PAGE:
Yesterday I took a trip up to Aberdeen to speak with Michael Heron, a lecturer at the School of Computing Science and Digital Media at Robert Gordon University and founder of Meeple Like Us, a blog in which board games are reviewed from an accessibility perspective using heuristic analysis. As visual accessibility is only one element on which a game is assessed and scored, the blog had not appeared in any of my previous search results, but the instant I widened my search to ‘accessibility + board + gaming’ with no specific mention of visual impairment, it became the top result. While the research phase officially ended before Christmas, I couldn’t not contact Michael, and realising how close he is, I had to try to set up a meeting with him to discuss my project.
It was a very interesting, and in a way, encouraging conversation, as he has been considering ways to make board games more accessible to a broad range of people and has come to similar conclusions regarding the need for the involvement of the wider gaming community as I have in my own work. Furthermore, it provided an opportunity to explore an issue I have been increasingly concerned about: at what point do modifications or assistive technology detract from the experience of playing a particular board game, transforming it from a fundamentally tactile experience to something less tangible, an increasingly electronic game which may no longer be recognisable as the original game? Michael described a session he ran to teach paper prototyping in which students made paper prototypes of board games. Some were very successful and fun, even at such low fidelity, and some were not. In particular the group found that when custom dice were prototyped using a combination of standard dice and lookup tables in which standard dice values were assigned to game-specific symbols, the process of checking the values created a less emotionally engaging experience than that of rolling the game-specific dice themselves. While this might not be an issue during the rapid, inexpensive prototyping of a new game with unique dice, it suggests that part of the experience of tabletop gaming is lost to visually impaired people who employ the same technique to differentiate between special symbols using standard but tactile dice, and this is something to bear in mind in the design of my app. It should not simply encode game information into an accessible format, but also retain or replicate the emotional experience embedded within the discovery or generation of that information and the interactions between player and game. Playing a game with the aid of my app must not be as radically different as the experiences of watching a television programme, and hearing the audio description of the same show, which as Rachel pointed out, is often clinical and lacking in emotional content.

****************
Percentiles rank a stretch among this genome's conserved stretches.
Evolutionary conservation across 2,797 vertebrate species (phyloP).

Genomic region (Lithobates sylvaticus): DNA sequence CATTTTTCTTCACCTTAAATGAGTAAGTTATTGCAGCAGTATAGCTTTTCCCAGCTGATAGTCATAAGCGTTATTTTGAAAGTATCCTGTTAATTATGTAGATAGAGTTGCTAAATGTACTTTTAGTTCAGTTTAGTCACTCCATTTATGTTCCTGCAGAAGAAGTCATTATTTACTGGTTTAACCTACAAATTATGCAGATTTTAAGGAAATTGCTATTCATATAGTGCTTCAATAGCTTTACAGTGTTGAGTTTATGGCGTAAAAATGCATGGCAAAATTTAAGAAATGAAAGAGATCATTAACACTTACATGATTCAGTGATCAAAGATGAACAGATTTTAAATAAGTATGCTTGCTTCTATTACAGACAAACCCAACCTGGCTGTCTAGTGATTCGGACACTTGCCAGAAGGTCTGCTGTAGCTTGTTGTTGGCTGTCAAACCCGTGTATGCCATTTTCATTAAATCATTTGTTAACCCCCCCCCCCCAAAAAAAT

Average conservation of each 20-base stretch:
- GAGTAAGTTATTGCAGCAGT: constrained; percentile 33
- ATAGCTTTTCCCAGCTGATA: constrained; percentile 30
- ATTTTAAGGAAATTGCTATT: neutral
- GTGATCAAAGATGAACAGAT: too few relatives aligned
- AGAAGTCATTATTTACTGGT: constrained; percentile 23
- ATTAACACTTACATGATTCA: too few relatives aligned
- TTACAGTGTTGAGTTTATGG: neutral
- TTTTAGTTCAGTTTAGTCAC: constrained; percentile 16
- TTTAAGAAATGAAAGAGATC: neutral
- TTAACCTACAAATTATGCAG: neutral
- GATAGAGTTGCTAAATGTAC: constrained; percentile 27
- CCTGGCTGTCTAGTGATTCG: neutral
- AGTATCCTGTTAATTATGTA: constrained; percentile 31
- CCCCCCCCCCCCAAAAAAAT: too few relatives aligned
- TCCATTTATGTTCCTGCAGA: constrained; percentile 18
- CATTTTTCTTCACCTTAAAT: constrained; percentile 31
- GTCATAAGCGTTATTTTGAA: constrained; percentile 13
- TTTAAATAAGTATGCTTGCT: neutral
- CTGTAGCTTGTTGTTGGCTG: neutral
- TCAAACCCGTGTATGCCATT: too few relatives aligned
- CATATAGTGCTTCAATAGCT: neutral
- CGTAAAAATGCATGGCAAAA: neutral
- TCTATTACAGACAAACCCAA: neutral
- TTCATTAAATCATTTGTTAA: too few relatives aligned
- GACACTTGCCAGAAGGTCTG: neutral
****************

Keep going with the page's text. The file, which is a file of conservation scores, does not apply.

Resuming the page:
Michael also requested that I update him on the progress of my work. As I am hoping that I will be able to take my project further, it is reassuring to know that other people are interested in this specific area of accessibility.
Finally, the conversation revealed an oversight in my persona spectrum; the app may also be helpful for people with cognitive impairments as it could also play complex game text in simplified vocabulary.